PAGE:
Ten families have instructed lawyers to sue University Hospitals Bristol NHS Trust over the way their children were treated between 2008 and 2012.
Seven children died as a result of negligent care, according to the families, whilst the children of the remaining three families suffered from serious treatment complications.
All the incidents relate to children with heart problems treated at the Bristol Royal Hospital for Children. The families claim that nursing staff shortages were to blame for many of the complications that arose, saying that they were often left to provide much of the nursing care themselves.
Families also explained that their pleas for attention were ignored when monitoring alarms were sounding and that in some cases nurses adjusted the alarms so that they were disturbed less often.
One of the tragic fatalities was that of Maisie Waters, who was just one week old when she died last August. An investigation into her care revealed that she was fed a day's worth of food in just one hour by nursing staff that her distraught mother claim were 'laughing and joking' whilst preparing the food instead of concentrating on the task in hand.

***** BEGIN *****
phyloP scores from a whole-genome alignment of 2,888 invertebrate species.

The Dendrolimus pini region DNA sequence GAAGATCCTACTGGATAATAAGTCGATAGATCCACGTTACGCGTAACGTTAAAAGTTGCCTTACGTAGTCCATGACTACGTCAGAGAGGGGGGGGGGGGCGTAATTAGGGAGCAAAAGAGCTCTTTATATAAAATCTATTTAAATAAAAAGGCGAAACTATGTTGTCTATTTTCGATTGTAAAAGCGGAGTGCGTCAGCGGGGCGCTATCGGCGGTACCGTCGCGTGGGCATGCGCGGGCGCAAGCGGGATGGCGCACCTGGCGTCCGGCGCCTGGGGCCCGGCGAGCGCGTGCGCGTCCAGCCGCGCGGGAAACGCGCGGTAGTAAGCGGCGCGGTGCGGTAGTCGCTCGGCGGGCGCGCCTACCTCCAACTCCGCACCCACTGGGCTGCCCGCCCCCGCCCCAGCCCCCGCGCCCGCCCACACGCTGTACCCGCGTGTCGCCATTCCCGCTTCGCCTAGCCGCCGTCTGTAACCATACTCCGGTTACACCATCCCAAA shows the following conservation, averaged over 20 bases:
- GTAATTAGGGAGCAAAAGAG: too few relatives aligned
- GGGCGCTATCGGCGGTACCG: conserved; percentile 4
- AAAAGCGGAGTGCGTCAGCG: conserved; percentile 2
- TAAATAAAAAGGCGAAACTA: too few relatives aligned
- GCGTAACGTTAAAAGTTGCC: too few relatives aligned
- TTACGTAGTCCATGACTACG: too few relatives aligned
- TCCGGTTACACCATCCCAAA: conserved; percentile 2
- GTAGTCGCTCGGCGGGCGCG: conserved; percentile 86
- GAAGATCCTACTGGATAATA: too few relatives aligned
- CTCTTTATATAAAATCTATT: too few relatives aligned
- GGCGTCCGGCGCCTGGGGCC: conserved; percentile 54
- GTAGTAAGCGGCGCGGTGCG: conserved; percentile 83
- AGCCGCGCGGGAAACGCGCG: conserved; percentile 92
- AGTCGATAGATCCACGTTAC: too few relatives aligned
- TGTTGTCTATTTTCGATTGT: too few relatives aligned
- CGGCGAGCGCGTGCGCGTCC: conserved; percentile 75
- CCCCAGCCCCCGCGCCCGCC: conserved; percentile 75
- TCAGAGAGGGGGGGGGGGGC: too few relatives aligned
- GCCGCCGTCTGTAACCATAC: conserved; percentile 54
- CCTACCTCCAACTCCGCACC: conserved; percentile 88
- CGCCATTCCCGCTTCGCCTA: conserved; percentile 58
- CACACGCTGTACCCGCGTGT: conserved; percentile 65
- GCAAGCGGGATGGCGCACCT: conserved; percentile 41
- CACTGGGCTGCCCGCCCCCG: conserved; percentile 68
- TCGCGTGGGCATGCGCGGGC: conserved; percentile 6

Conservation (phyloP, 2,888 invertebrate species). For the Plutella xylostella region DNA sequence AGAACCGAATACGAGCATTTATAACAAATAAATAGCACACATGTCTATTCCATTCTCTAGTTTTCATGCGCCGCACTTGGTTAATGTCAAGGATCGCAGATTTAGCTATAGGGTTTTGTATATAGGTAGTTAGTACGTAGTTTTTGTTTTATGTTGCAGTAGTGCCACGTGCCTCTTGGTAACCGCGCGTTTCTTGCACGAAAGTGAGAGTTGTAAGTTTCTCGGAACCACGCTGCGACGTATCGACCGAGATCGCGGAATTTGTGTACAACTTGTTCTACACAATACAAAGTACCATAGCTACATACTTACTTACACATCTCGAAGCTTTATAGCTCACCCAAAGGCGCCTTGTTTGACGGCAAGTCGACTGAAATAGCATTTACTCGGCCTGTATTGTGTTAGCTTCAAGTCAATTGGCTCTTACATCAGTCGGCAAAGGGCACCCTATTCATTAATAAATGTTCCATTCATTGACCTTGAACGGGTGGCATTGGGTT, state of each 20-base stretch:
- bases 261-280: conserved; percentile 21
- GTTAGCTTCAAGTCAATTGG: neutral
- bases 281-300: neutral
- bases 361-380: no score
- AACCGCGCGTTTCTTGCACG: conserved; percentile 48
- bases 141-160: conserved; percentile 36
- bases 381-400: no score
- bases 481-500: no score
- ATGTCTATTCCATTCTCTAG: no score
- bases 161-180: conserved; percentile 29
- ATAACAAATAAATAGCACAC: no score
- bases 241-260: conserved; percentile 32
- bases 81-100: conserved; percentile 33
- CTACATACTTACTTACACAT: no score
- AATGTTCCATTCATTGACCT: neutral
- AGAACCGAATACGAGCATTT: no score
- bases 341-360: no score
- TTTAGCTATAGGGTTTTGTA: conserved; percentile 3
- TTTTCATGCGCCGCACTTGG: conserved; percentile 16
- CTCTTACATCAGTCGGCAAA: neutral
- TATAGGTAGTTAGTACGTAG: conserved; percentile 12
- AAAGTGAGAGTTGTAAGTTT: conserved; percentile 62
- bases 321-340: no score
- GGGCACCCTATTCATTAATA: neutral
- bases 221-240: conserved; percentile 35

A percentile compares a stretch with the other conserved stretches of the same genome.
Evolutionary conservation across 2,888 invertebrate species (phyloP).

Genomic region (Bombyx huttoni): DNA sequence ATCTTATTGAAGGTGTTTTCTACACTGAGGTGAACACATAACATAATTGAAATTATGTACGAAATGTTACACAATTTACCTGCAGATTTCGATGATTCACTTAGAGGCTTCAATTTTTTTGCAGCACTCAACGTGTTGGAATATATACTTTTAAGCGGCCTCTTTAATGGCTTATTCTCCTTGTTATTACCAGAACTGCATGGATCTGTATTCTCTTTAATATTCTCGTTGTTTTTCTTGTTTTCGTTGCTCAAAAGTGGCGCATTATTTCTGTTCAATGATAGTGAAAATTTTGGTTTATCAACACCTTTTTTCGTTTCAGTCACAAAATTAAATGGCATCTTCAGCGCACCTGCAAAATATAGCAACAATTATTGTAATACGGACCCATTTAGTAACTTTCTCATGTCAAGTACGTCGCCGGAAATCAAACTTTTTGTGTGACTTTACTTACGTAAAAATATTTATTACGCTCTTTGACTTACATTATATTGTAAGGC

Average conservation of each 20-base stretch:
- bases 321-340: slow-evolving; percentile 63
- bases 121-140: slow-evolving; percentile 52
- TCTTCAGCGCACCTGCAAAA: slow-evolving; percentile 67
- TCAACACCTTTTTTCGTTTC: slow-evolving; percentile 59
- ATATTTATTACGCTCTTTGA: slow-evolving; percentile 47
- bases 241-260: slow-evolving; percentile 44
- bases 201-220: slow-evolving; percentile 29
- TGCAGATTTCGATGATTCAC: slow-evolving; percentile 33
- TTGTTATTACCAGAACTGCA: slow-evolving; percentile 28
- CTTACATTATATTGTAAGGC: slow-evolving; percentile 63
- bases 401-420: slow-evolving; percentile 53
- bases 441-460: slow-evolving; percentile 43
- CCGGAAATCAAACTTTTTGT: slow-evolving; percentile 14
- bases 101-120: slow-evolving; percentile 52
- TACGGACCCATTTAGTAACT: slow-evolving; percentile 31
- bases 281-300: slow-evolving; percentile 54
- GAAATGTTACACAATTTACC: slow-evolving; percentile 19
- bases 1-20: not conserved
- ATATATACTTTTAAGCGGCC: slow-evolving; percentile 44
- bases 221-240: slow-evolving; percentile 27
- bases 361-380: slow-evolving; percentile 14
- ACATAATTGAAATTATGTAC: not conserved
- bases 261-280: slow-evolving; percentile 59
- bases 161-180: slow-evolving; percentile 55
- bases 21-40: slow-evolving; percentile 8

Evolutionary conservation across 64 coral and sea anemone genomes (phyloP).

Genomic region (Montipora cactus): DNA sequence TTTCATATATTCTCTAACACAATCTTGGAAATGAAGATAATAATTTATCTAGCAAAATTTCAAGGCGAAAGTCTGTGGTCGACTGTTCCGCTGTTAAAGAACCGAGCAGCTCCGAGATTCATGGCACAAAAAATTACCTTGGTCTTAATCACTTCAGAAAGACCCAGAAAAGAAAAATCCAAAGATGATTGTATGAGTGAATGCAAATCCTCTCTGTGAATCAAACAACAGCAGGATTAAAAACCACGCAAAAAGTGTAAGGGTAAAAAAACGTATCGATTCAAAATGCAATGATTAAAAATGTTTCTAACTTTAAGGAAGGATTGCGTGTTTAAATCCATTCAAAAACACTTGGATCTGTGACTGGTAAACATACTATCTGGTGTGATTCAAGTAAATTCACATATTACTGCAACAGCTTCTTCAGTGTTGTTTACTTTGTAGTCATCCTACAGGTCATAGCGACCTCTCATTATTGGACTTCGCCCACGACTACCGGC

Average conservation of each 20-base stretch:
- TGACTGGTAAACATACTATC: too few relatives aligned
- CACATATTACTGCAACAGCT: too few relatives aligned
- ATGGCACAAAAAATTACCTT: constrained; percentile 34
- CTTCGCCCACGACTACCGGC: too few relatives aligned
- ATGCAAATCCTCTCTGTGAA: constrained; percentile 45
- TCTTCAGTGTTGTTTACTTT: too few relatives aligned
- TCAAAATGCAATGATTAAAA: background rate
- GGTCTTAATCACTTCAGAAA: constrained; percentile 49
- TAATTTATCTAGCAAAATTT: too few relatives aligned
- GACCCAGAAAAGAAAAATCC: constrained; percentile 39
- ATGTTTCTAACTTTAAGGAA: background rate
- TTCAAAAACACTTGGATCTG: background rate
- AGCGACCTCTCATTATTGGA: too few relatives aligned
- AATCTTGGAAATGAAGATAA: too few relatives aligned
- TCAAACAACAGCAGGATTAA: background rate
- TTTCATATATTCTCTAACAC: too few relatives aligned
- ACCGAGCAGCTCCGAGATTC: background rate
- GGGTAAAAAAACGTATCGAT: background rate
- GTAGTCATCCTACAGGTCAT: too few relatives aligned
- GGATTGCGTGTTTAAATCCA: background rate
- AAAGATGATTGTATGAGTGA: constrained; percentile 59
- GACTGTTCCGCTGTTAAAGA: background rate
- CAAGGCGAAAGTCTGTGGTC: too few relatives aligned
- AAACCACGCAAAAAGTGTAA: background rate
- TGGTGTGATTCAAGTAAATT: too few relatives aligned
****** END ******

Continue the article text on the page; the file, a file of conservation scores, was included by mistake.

Two of the families raised a complaint and the Care Quality Commission did visit the hospital, finding a dangerously low level of nursing staff that they believed was insufficient to keep people safe.
"All we want is the truth. After the nightmare we lived through with Sean, we deserve nothing less than the truth. That is vitally important for other families as well," said Stephen Turner, the father of Sean Turner who died from a brain haemorrhage.
The Trust maintains that it remains one of the leading centres for paediatric heart surgery in the UK.
"Despite the risks and the complex needs of the children we care for, we have results among the best in England," said Robert Woolley, the Trust's Chief Executive.